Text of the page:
There is nothing more difficult to take in hand, more perilous to conduct, or more uncertain in its success, than to take the lead in the introduction of a new order of things. For the reformer has enemies in all those who profit by the old order, and only lukewarm defenders in all those who would profit by the new order, this lukewarmness arising partly from fear of their adversaries … and partly from the incredulity of mankind, who do not truly believe in anything new until they have had actual experience of it.
– Niccolo Machiavelli
As a great number of teachers and educators are aware, to discuss the relevence of computers in today's classrooms is to misunderstand the role of information and communication technologies (ICT) in society. Our role as educators carries the responsibility of preparing our students for the world in which they live, and the society in which they must thrive once their school-days are over.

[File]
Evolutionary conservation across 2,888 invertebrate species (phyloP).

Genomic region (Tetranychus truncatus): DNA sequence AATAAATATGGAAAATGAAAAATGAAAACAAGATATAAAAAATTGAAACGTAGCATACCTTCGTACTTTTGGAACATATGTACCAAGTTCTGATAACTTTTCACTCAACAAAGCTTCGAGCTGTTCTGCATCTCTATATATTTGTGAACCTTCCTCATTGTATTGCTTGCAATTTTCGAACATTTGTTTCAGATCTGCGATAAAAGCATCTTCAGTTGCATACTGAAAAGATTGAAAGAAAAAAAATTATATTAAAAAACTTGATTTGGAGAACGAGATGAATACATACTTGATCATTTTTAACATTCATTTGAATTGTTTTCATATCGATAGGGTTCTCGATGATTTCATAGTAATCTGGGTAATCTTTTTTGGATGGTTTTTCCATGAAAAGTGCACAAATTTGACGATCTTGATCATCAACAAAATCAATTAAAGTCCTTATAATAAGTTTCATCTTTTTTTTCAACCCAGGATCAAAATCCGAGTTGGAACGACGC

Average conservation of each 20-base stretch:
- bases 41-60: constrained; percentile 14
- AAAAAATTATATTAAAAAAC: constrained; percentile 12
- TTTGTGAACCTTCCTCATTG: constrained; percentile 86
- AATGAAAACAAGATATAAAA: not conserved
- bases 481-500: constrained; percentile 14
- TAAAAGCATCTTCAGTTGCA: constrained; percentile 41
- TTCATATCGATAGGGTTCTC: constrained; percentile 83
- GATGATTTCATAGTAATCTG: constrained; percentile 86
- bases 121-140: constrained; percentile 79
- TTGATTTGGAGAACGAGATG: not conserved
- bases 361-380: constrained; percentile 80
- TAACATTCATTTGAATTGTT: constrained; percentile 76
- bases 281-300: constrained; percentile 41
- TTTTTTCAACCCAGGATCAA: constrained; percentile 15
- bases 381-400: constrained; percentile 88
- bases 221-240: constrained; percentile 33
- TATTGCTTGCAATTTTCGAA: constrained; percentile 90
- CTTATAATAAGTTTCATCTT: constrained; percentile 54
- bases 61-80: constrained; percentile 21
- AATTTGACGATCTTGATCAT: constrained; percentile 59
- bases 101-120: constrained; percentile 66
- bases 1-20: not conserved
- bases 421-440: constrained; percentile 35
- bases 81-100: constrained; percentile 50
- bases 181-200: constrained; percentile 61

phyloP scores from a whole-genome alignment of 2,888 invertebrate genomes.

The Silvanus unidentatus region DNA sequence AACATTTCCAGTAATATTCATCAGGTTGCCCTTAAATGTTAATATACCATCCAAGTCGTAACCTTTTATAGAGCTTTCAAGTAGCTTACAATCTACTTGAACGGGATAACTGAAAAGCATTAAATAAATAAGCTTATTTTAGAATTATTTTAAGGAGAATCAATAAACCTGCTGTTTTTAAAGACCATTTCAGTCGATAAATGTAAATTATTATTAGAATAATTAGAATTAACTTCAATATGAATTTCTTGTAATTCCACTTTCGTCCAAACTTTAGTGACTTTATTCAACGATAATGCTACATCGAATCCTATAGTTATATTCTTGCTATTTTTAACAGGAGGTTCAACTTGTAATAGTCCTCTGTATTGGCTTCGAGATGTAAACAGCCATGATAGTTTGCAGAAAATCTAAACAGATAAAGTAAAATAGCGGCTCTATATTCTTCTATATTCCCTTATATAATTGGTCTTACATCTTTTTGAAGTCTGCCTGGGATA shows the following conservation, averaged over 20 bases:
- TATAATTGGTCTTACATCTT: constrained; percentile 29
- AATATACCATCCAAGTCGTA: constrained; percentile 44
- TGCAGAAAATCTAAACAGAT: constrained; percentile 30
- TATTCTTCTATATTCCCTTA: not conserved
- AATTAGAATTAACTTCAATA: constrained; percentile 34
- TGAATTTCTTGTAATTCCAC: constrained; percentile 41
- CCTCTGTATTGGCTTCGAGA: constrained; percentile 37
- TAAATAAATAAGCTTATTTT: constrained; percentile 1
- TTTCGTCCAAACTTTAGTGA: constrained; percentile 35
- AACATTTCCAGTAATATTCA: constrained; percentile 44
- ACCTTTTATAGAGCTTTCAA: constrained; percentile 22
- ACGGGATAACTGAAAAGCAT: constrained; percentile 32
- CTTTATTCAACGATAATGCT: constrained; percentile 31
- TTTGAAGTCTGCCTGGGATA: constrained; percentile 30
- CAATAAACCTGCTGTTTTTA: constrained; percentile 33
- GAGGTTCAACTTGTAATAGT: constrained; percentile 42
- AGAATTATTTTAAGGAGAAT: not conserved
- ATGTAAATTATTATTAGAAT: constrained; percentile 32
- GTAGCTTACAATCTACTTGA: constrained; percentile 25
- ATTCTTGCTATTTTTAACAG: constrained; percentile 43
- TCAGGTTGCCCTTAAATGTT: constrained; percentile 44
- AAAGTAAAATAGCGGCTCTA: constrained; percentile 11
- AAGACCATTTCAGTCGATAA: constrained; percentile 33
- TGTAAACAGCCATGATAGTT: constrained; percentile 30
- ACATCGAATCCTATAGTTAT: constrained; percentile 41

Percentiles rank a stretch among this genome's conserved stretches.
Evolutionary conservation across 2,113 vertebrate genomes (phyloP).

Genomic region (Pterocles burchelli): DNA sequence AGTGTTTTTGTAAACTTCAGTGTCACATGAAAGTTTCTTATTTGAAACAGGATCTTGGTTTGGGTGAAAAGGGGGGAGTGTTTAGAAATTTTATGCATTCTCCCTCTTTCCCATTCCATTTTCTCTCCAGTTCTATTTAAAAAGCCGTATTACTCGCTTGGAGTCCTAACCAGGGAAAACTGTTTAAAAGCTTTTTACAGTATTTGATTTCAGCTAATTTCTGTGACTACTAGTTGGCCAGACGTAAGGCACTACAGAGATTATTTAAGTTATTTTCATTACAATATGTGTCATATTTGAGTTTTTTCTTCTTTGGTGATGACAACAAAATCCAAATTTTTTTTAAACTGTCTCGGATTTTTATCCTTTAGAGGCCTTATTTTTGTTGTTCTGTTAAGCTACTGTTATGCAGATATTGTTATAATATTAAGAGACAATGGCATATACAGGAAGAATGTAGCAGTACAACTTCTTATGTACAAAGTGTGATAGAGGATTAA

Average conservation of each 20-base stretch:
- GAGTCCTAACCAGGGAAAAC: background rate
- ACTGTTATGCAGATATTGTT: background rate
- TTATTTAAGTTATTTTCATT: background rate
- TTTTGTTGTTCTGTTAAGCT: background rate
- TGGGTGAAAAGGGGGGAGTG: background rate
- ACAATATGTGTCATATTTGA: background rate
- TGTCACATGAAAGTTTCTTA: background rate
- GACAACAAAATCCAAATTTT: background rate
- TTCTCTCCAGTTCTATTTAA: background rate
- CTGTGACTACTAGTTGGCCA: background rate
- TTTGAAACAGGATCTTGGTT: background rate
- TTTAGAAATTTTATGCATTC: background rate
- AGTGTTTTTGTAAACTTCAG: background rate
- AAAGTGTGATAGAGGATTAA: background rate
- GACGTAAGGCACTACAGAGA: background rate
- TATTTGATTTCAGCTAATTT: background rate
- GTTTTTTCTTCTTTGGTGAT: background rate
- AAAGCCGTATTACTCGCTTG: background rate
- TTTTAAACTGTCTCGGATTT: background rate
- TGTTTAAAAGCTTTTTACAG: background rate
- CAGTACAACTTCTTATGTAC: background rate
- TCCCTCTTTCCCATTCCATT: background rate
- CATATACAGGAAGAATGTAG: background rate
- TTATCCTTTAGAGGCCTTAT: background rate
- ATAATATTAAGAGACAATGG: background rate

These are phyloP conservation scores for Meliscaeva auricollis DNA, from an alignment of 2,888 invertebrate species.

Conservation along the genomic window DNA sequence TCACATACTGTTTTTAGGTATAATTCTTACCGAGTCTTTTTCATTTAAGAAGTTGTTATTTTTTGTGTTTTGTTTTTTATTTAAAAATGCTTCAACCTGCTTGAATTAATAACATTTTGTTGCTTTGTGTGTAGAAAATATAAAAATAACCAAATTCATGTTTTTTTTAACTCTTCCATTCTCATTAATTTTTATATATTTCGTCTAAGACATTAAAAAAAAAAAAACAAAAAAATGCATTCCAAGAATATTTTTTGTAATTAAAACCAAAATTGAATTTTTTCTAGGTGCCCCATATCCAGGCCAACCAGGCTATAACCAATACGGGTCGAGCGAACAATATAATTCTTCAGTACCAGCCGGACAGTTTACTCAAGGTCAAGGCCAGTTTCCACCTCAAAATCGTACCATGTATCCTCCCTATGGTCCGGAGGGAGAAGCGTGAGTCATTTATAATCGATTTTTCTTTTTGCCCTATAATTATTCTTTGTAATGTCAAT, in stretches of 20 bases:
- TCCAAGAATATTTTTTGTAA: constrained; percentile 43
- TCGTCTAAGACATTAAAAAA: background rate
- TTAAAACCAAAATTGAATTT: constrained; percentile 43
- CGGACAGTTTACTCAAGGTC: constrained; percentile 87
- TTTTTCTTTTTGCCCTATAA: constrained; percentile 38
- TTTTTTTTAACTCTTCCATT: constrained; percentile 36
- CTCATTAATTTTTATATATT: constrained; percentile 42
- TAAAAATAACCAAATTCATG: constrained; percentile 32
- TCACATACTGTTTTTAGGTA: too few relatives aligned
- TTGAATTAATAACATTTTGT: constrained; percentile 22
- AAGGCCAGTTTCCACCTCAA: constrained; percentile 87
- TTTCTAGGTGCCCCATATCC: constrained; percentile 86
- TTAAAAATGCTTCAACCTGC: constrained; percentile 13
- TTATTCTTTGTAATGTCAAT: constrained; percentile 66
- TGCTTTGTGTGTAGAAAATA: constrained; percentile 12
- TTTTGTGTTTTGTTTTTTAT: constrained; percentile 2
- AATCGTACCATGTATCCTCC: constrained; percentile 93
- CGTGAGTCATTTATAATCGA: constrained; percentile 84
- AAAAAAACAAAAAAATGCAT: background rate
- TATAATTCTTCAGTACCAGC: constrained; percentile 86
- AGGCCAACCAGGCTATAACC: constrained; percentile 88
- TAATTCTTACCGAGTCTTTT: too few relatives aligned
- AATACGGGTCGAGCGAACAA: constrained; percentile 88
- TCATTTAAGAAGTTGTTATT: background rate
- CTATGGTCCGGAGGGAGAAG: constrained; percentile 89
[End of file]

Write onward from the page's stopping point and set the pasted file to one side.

To ignore or reject the progress of ICT is akin to hiding deeper under the bedsheets when the floor-boards creak. You can't stay under there forever, learning technologies are unlikely to disappear, and the perceived menace is as insubstantial as any phantom.
As Katrin Becker puts it, "We are rapidly approaching the point where people who don’t know how to read and send email, look at things on the web and do basic word-processing are about as far out of touch with society as people who couldn’t read in the 1950′s."
Students do not use technology in the classroom, they use it in their lives. It is a tool for communication and creativity, interaction and learning. If we attempt to exlude these activities from the classroom then we will succeed in transforming our schools into places where communication and creativity are lacking.
Teachers that can be replaced by a machine should be.
- Sir Arthur C. Clarke
However, even the best ICT will neither repair a broken system nor improve a poor teacher. It does not replace a valid tool or resource and will never crush valuable traditions and practices. Quite simply, it provides a contemporary and engaging approach for the innovative educator to guide and inspire their students. More importantly, it is a language which must be learned by children today in order to open the doors they will be faced with tomorrow.